All the programs, brochures, and desires available for reaching people won’t bring success without personally becoming involved in building relationships with them. Here are some methods that have worked well:
• Meet people where they are. This should not be confused with meeting people where we would like them to be. Handing off doctrinal tracts is probably not the best way to start relationships. There is a time and a place for sharing the truths of our precious message, but first build a friendship. A smile and a caring attitude go a long way toward that goal.
• Reach out in creative, nontraditional ways. Do you have a talent for quilting? Start a quilting group in your community or join one. Are you passionate about buying and selling on eBay? Tutor someone who wants to learn how that’s done. Are you a thrifty shopper? Start a coupon club. Begin with what you enjoy or are passionate about. God can bless you with relational “connecting points” that will help you to grow a friendship.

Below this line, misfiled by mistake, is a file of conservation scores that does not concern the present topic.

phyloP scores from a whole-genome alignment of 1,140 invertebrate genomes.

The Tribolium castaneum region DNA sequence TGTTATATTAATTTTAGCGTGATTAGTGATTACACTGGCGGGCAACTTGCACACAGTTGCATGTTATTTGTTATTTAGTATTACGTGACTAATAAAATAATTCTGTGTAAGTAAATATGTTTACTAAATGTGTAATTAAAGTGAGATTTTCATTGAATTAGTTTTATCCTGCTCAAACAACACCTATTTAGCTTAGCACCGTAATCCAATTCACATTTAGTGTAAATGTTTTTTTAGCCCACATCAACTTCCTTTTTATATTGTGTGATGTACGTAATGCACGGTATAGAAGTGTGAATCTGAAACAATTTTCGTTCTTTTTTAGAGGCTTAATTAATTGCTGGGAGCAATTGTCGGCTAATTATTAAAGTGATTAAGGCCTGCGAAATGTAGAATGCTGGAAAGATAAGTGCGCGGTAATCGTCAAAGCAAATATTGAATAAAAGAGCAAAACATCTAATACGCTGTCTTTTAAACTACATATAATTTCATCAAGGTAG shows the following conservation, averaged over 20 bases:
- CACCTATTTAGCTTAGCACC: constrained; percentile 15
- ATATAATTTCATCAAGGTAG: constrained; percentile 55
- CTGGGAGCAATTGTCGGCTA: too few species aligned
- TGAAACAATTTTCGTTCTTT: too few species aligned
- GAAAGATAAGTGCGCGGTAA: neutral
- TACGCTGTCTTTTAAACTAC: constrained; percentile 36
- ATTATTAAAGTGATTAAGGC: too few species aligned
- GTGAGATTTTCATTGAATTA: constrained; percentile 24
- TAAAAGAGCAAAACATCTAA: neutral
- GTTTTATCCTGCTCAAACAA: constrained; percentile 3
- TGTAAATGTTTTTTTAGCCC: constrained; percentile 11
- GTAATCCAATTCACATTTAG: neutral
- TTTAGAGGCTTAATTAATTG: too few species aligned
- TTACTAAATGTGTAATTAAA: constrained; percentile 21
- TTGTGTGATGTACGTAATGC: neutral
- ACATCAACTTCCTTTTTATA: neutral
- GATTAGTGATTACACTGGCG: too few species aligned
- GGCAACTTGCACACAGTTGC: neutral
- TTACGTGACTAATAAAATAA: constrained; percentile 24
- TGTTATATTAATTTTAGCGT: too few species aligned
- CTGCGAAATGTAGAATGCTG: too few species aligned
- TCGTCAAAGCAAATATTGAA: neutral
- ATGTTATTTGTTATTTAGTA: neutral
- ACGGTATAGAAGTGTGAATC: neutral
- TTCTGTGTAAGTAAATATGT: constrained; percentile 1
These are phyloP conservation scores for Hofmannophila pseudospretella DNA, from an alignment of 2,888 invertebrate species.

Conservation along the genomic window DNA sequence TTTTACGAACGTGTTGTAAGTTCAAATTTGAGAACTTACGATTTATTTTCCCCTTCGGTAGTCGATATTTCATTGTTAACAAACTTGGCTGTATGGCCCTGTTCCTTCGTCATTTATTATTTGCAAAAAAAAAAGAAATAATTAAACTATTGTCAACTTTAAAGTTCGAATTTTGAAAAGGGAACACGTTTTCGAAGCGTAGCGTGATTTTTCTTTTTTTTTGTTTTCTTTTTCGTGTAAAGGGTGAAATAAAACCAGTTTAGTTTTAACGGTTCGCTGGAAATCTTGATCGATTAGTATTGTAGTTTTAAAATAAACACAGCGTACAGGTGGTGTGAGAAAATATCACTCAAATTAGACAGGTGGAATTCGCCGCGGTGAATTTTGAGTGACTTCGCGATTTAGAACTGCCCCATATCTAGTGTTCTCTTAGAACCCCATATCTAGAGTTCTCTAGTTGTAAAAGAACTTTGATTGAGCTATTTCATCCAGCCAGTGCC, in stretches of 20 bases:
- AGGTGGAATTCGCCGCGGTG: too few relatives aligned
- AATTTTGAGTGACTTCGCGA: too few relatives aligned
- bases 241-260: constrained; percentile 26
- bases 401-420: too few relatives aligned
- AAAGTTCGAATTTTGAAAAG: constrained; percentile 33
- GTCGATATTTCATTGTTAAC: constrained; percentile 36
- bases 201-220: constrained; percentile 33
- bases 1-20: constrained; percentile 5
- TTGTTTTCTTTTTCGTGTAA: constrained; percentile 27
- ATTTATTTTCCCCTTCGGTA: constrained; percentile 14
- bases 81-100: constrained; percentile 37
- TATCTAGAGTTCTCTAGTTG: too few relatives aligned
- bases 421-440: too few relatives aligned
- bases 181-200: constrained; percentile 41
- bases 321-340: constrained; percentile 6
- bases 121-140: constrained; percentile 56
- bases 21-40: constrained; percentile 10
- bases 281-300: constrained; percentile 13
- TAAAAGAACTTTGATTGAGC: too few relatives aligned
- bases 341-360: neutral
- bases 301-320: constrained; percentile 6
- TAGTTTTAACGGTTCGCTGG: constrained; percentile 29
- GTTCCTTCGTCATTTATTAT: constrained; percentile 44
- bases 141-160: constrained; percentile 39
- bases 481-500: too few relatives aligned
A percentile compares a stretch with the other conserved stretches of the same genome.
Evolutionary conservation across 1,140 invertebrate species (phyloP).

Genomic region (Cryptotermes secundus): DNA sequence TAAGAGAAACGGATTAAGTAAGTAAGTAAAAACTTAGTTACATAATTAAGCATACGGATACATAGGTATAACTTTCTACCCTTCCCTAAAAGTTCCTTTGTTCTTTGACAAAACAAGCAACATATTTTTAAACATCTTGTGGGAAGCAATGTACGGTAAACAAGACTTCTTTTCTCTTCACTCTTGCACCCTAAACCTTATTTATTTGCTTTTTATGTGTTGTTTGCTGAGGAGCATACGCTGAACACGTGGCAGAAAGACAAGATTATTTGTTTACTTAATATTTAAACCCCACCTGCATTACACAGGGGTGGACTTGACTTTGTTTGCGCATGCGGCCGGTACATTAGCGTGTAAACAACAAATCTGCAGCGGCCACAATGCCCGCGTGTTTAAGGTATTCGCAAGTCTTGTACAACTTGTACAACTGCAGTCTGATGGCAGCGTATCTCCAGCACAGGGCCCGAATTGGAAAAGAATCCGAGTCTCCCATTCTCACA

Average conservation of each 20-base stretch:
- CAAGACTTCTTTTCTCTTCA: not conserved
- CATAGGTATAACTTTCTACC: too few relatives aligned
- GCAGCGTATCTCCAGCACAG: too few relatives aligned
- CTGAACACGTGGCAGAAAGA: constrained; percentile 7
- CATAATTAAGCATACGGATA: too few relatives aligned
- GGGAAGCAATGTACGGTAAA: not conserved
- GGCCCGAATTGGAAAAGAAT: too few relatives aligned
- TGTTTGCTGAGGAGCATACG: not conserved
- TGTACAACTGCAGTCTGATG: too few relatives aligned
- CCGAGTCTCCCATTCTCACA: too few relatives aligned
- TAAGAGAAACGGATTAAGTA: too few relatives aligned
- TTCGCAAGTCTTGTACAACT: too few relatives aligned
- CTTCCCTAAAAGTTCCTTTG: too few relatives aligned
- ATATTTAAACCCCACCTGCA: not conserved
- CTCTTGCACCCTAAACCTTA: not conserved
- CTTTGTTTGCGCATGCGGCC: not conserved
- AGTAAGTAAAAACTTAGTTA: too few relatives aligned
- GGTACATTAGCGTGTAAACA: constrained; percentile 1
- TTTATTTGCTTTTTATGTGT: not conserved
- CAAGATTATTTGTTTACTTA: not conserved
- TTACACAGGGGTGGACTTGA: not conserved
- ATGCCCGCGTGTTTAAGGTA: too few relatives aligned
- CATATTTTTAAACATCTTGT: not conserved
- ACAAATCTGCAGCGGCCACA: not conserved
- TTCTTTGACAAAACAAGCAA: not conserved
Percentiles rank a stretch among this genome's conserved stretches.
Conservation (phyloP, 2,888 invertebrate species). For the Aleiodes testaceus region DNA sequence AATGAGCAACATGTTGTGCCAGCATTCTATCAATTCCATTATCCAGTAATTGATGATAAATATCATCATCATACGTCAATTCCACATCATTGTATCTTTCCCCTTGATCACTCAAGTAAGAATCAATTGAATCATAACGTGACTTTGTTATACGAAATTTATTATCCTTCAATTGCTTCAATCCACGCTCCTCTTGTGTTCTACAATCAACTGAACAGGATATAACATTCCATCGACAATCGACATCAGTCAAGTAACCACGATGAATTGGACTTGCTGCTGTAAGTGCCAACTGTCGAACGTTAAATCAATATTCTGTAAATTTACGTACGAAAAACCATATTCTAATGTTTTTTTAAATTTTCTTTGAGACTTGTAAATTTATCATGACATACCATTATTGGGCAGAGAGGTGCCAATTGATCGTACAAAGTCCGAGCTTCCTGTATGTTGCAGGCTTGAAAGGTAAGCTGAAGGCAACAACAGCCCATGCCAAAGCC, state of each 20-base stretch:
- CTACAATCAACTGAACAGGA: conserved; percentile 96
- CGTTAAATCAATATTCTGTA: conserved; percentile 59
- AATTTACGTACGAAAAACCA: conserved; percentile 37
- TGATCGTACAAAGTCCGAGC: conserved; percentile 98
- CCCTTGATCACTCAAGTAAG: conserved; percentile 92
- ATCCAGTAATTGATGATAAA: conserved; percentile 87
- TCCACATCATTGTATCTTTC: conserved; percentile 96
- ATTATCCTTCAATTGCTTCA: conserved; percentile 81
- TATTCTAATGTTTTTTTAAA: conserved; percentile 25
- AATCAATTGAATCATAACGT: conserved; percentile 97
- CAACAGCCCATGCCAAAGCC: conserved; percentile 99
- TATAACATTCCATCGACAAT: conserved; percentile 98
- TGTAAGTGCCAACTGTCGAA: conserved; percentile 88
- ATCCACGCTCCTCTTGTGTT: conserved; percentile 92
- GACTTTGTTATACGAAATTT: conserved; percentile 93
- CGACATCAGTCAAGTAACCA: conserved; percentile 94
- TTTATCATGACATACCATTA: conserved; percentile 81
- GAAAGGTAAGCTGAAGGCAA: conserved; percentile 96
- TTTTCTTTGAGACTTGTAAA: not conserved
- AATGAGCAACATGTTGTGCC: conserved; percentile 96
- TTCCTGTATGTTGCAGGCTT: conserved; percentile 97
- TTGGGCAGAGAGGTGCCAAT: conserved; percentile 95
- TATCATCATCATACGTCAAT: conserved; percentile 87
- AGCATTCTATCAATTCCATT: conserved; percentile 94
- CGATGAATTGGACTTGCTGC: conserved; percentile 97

• Pray for the Holy Spirit to create opportunities. God’s timing and methods are not always the same as ours. He knows when and how to open doors for those with whom we have built relationships.
• Continue friendships with those who don’t show spiritual interest. It’s tempting to disconnect with those who don’t show “fruit,” but keep being friends—simply because it’s the right thing to do. Casting them aside is just wrong.
The more we build relational trust with people, the more we will experience opportunities to share our faith. Using nontraditional methods of outreach allows us to stand side by side with people that we might not otherwise have the privilege of being in contact with.
© 2014 General Conference of Seventh-day Adventists